Putting Mind Over Munchies
First, it bears repeating that not all emotional eating is problematic. “Feeling our feelings 24/7 can be exhausting,” says Dugas. “It’s totally normal for us to seek ways to cope or distract ourselves from our emotions and feelings. Food is one way that we can do that.”
If you’re worried about eating too much or for the wrong reasons, Dugas says it’s worth asking yourself whether you’re truly engaging in emotional eating, or if you’re simply addressing feelings of hunger that, in the past—a past that may have included a busy lifestyle of commuting, working in an office, networking, attending events—you may have ignored.
“Over the past year, I’ve heard a lot of concern from people about working from home and having access to a fridge and pantry all day,” explains Dugas. “What is interesting about this ‘problem’ is that, as humans, we need to learn how to regulate ourselves around food rather than rely on the absence of food to help us not overeat or binge.”
In other words, if you’re having a hard time resisting the urge to eat all day while working from home, it could be a matter of emotional eating (especially if you usually find yourself reaching for food in response to something stressful, like an urgent work email or a mind-blowing news alert). But it could also signal that you’re not eating enough throughout the day in the first place, says Dugas. In that case, she continues, the solution is to figure out what’s missing from your diet, rather than what you should remove from it.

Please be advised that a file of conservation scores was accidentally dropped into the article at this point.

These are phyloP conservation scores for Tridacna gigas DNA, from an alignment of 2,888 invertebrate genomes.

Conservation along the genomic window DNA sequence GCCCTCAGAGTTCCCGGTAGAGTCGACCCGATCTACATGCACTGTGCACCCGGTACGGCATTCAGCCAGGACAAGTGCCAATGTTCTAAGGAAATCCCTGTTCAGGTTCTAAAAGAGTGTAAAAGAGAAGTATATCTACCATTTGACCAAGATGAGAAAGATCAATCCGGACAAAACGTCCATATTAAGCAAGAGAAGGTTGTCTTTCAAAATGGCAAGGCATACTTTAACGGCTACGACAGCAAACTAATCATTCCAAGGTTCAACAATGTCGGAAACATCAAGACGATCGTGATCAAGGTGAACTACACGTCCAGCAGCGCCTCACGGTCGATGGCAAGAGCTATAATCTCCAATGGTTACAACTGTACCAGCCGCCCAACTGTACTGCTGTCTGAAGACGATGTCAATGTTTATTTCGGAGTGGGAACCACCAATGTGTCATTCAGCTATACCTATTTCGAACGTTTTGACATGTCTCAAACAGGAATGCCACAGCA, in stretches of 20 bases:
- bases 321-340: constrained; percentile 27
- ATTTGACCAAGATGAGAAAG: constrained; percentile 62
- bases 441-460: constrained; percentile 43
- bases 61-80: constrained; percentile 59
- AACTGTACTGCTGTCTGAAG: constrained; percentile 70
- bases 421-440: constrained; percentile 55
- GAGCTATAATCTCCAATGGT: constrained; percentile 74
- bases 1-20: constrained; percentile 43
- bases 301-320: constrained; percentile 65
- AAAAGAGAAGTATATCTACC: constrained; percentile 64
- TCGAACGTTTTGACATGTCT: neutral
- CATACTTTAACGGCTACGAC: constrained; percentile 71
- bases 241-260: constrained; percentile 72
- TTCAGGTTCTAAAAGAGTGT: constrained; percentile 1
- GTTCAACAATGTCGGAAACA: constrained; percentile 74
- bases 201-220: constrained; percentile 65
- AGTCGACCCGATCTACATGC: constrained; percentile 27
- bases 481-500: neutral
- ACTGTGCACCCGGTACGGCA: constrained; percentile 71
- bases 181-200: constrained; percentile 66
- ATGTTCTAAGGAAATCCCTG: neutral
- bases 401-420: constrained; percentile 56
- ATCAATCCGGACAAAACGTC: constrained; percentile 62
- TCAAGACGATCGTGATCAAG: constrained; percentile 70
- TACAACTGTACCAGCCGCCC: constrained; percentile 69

On the other hand, if you are dealing with emotional eating, again, that’s totally normal. The real cause for concern is when emotional eating becomes our primary way of coping with emotions, explains Dugas. “If we find ourselves turning to food to cope with any emotion we experience, we are doing ourselves a disservice by not getting to the root of the problem,” she says. “Food will never help us cope with whatever we are dealing with in life in the long run. If you find that you’re turning to food often when you’re not actually hungry, it may be time to dig deeper.”
So, what does “digging deeper” look like? Here are Dugas’s tips on how to manage emotional eating.
- Reframe your perspective. When it comes to emotional eating, says Dugas, we tend to focus on the role of the food itself in our behavior. "Often I hear, 'I'll eat the whole bag of chips if they're in the house, so I don't buy them,'" she explains. "While this may seem like a reasonable solution, it really isn't serving you in the long run." Instead of figuring out ways to restrict your food, she suggests turning your focus inward to address what's causing you to use food as a coping strategy in the first place.